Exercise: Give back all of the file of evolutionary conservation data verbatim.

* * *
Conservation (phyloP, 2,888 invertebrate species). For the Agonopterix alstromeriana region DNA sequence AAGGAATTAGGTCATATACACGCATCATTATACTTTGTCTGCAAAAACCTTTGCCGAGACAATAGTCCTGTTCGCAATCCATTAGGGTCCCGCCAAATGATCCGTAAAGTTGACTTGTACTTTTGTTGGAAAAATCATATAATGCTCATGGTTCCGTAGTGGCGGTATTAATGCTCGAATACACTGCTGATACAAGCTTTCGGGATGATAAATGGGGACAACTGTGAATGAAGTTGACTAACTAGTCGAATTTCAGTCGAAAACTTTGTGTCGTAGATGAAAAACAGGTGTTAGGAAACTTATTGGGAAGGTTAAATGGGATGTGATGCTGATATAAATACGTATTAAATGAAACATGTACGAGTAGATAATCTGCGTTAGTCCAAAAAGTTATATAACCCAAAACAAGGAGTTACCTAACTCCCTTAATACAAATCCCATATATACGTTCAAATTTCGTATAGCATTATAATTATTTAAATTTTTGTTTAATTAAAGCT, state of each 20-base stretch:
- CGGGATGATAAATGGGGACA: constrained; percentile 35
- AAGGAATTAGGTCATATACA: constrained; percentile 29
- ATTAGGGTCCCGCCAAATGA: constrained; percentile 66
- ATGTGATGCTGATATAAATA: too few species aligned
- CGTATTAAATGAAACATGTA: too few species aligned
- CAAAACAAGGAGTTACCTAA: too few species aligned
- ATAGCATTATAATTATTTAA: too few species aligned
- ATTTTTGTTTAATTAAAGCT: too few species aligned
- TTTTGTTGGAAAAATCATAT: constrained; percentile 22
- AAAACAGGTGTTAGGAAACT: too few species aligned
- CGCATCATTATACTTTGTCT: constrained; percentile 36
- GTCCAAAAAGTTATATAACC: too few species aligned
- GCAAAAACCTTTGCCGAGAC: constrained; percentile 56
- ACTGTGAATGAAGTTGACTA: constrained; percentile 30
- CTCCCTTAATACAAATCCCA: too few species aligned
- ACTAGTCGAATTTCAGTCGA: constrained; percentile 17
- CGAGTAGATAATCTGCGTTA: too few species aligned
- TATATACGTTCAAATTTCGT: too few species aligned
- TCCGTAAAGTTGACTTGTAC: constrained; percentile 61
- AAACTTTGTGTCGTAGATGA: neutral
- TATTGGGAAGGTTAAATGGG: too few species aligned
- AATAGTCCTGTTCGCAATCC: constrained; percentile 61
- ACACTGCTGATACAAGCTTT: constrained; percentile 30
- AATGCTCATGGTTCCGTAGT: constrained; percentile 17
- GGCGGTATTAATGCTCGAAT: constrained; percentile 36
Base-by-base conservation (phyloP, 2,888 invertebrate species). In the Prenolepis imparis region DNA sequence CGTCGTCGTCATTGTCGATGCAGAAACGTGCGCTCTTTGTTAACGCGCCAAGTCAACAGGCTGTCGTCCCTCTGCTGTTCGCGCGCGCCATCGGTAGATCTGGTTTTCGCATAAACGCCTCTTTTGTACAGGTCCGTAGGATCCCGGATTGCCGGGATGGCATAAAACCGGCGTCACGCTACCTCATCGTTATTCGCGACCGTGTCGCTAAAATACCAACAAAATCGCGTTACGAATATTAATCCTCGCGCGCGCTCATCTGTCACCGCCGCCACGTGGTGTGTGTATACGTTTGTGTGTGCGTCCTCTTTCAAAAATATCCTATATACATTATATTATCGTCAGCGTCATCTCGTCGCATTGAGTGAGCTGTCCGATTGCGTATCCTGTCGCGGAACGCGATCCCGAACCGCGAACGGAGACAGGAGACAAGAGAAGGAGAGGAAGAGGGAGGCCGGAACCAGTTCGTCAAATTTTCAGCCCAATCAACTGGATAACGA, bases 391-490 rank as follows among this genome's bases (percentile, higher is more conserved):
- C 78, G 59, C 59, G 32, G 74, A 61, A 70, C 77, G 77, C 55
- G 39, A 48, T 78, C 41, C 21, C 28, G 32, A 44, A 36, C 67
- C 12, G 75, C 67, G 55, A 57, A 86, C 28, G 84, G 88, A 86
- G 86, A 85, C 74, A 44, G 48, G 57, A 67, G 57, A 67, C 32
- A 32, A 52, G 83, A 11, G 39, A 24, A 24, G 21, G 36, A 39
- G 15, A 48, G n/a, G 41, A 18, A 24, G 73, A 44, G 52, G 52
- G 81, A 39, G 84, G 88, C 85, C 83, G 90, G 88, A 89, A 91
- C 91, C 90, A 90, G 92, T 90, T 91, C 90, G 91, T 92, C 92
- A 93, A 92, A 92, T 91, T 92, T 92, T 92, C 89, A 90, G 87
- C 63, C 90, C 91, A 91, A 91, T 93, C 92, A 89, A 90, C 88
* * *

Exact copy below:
Conservation (phyloP, 2,888 invertebrate species). For the Agonopterix alstromeriana region DNA sequence AAGGAATTAGGTCATATACACGCATCATTATACTTTGTCTGCAAAAACCTTTGCCGAGACAATAGTCCTGTTCGCAATCCATTAGGGTCCCGCCAAATGATCCGTAAAGTTGACTTGTACTTTTGTTGGAAAAATCATATAATGCTCATGGTTCCGTAGTGGCGGTATTAATGCTCGAATACACTGCTGATACAAGCTTTCGGGATGATAAATGGGGACAACTGTGAATGAAGTTGACTAACTAGTCGAATTTCAGTCGAAAACTTTGTGTCGTAGATGAAAAACAGGTGTTAGGAAACTTATTGGGAAGGTTAAATGGGATGTGATGCTGATATAAATACGTATTAAATGAAACATGTACGAGTAGATAATCTGCGTTAGTCCAAAAAGTTATATAACCCAAAACAAGGAGTTACCTAACTCCCTTAATACAAATCCCATATATACGTTCAAATTTCGTATAGCATTATAATTATTTAAATTTTTGTTTAATTAAAGCT, state of each 20-base stretch:
- CGGGATGATAAATGGGGACA: constrained; percentile 35
- AAGGAATTAGGTCATATACA: constrained; percentile 29
- ATTAGGGTCCCGCCAAATGA: constrained; percentile 66
- ATGTGATGCTGATATAAATA: too few species aligned
- CGTATTAAATGAAACATGTA: too few species aligned
- CAAAACAAGGAGTTACCTAA: too few species aligned
- ATAGCATTATAATTATTTAA: too few species aligned
- ATTTTTGTTTAATTAAAGCT: too few species aligned
- TTTTGTTGGAAAAATCATAT: constrained; percentile 22
- AAAACAGGTGTTAGGAAACT: too few species aligned
- CGCATCATTATACTTTGTCT: constrained; percentile 36
- GTCCAAAAAGTTATATAACC: too few species aligned
- GCAAAAACCTTTGCCGAGAC: constrained; percentile 56
- ACTGTGAATGAAGTTGACTA: constrained; percentile 30
- CTCCCTTAATACAAATCCCA: too few species aligned
- ACTAGTCGAATTTCAGTCGA: constrained; percentile 17
- CGAGTAGATAATCTGCGTTA: too few species aligned
- TATATACGTTCAAATTTCGT: too few species aligned
- TCCGTAAAGTTGACTTGTAC: constrained; percentile 61
- AAACTTTGTGTCGTAGATGA: neutral
- TATTGGGAAGGTTAAATGGG: too few species aligned
- AATAGTCCTGTTCGCAATCC: constrained; percentile 61
- ACACTGCTGATACAAGCTTT: constrained; percentile 30
- AATGCTCATGGTTCCGTAGT: constrained; percentile 17
- GGCGGTATTAATGCTCGAAT: constrained; percentile 36
Base-by-base conservation (phyloP, 2,888 invertebrate species). In the Prenolepis imparis region DNA sequence CGTCGTCGTCATTGTCGATGCAGAAACGTGCGCTCTTTGTTAACGCGCCAAGTCAACAGGCTGTCGTCCCTCTGCTGTTCGCGCGCGCCATCGGTAGATCTGGTTTTCGCATAAACGCCTCTTTTGTACAGGTCCGTAGGATCCCGGATTGCCGGGATGGCATAAAACCGGCGTCACGCTACCTCATCGTTATTCGCGACCGTGTCGCTAAAATACCAACAAAATCGCGTTACGAATATTAATCCTCGCGCGCGCTCATCTGTCACCGCCGCCACGTGGTGTGTGTATACGTTTGTGTGTGCGTCCTCTTTCAAAAATATCCTATATACATTATATTATCGTCAGCGTCATCTCGTCGCATTGAGTGAGCTGTCCGATTGCGTATCCTGTCGCGGAACGCGATCCCGAACCGCGAACGGAGACAGGAGACAAGAGAAGGAGAGGAAGAGGGAGGCCGGAACCAGTTCGTCAAATTTTCAGCCCAATCAACTGGATAACGA, bases 391-490 rank as follows among this genome's bases (percentile, higher is more conserved):
- C 78, G 59, C 59, G 32, G 74, A 61, A 70, C 77, G 77, C 55
- G 39, A 48, T 78, C 41, C 21, C 28, G 32, A 44, A 36, C 67
- C 12, G 75, C 67, G 55, A 57, A 86, C 28, G 84, G 88, A 86
- G 86, A 85, C 74, A 44, G 48, G 57, A 67, G 57, A 67, C 32
- A 32, A 52, G 83, A 11, G 39, A 24, A 24, G 21, G 36, A 39
- G 15, A 48, G n/a, G 41, A 18, A 24, G 73, A 44, G 52, G 52
- G 81, A 39, G 84, G 88, C 85, C 83, G 90, G 88, A 89, A 91
- C 91, C 90, A 90, G 92, T 90, T 91, C 90, G 91, T 92, C 92
- A 93, A 92, A 92, T 91, T 92, T 92, T 92, C 89, A 90, G 87
- C 63, C 90, C 91, A 91, A 91, T 93, C 92, A 89, A 90, C 88